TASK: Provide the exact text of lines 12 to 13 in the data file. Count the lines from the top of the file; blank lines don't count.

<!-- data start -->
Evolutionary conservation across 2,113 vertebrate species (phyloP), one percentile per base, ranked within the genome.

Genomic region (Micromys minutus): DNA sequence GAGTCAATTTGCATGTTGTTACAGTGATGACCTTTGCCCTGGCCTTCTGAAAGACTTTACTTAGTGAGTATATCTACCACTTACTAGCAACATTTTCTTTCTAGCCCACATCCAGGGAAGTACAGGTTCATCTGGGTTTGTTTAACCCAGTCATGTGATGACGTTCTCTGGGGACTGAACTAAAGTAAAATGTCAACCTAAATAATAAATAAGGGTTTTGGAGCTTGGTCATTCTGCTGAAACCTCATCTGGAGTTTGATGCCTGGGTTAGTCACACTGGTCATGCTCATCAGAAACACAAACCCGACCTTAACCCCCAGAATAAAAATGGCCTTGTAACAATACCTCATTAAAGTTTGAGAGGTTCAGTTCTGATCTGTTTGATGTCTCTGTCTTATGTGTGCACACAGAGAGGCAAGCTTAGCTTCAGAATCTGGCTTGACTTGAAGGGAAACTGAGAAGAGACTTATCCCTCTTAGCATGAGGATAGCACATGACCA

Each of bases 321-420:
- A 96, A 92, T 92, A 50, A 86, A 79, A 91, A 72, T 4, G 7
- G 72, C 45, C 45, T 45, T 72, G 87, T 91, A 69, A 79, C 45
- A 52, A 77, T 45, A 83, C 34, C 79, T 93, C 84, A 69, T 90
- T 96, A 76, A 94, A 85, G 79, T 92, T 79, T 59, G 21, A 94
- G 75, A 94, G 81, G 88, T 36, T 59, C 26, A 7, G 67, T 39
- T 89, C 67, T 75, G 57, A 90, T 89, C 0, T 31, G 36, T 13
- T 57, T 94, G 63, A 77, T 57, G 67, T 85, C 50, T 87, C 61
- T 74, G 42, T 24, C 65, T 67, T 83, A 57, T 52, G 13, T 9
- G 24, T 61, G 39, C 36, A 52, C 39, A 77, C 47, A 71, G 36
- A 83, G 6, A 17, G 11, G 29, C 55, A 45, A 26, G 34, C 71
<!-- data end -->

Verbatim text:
- G 24, T 61, G 39, C 36, A 52, C 39, A 77, C 47, A 71, G 36
- A 83, G 6, A 17, G 11, G 29, C 55, A 45, A 26, G 34, C 71